So now LPCC’s are licensed – where can they work?
In California, an LPCC can practice privately if – and only if, they are licensed here in California. So far the only people who meet this requirement are those who already had another license (LMFT or LCSW) here in California and who took the Gap exam to qualify for the LPCC license also. People who were licensed as a Professional Counselor in other states and moved here are beginning to qualify to take exams and become California licensed LPCC’s.
LPCC’s have a special role in working in career counseling, mediation and a few other areas that are somewhat different from other mental health professions. LPCC’s should not treat children, families or couples unless they have had additional training in those areas similar to the training LMFT’s receive.
Interns of any license (MFT interns, ASW and PCC interns) are not allowed to have their own practice and must work under another licensed person. In a for-profit practice, the intern can only work for a limited period (6 years) while gathering supervised hours and testing. Interns and associates who work in governmental settings or other “exempt” settings may be able to work longer than the 6 year period their first intern number is good for.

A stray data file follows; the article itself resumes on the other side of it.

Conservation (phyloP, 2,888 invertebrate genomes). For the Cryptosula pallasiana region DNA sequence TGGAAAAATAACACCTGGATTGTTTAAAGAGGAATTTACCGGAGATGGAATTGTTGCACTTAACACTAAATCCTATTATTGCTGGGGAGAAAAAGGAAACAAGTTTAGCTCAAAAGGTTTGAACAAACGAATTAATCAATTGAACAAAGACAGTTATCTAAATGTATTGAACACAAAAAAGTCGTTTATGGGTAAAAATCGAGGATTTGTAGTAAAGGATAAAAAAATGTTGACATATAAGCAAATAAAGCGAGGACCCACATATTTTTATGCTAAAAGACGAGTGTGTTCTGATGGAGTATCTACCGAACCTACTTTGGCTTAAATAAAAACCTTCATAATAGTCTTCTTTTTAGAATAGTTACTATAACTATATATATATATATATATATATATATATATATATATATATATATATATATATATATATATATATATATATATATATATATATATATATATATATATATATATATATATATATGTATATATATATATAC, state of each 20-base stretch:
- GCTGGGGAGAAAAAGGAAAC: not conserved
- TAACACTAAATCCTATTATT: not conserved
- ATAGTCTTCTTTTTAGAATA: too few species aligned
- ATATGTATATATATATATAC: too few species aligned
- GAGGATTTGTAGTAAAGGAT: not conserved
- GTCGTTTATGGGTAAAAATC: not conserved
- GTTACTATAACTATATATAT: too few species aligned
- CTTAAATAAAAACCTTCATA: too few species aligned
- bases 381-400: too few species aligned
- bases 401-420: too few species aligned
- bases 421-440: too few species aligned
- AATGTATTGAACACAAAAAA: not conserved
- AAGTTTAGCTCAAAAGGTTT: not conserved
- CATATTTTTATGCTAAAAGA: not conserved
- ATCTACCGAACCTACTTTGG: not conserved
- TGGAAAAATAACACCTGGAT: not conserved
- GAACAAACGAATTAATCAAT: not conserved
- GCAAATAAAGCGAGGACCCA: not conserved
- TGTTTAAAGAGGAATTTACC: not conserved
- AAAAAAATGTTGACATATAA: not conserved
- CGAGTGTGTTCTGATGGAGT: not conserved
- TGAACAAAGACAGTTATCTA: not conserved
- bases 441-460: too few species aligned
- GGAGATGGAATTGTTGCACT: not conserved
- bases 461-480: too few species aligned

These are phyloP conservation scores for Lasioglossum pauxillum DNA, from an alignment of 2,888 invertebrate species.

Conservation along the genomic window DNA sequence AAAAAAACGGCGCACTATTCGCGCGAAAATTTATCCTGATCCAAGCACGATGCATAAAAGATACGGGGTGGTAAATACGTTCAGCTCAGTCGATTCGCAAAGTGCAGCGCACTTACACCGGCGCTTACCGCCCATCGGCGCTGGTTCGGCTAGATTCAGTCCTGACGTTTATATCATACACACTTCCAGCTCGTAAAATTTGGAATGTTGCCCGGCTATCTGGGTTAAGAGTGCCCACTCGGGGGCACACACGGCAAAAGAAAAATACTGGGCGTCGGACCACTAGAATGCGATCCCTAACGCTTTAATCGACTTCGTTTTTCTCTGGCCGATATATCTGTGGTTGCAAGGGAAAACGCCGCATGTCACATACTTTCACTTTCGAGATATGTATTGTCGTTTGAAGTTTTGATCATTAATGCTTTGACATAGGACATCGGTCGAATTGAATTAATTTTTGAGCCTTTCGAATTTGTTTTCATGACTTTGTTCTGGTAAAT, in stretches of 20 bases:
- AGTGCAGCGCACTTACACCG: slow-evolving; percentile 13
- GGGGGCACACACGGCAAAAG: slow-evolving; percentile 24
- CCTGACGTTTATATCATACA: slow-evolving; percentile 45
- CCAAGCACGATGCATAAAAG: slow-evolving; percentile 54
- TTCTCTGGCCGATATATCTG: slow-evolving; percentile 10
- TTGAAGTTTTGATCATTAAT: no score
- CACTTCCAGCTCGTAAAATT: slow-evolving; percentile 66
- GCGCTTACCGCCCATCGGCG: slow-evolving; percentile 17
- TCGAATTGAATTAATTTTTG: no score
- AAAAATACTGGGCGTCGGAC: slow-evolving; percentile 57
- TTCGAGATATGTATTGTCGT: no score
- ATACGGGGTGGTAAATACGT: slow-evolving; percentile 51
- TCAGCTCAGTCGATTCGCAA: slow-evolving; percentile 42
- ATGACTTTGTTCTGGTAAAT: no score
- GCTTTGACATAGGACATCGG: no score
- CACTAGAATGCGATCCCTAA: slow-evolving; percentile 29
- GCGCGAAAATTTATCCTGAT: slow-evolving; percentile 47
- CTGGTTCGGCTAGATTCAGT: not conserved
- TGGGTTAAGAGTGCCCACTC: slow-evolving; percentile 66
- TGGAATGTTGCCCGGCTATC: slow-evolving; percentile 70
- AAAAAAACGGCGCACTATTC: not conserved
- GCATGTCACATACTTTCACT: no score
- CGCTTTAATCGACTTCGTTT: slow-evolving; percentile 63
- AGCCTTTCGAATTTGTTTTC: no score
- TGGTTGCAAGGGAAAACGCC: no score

Because of quality concerns, I expect most employers to limit the time interns who work for them have to get licensed and still work seeing clients.
Some people are attempting to get around this licensing requirement by calling themselves Life Coaches, a profession that to the best of my knowledge is currently not licensed or regulated. If the client’s issue relates to anything that may be caused by a mental, emotional or behavioral disorder then the client should be seen by a licensed mental health professional. Coaches should restrict their practice to clients who do not have a mental illness but want help in accomplishing more in life.
The more promotional material I read and view online from coaches the more nervous I am that they may be stepping outside their scope of competency as well as their scope of practice.
The laws may vary in other jurisdictions but the legal and ethical principles to stay within your scope of practice and scope of competency should be the same everywhere.
Thanks for that question.
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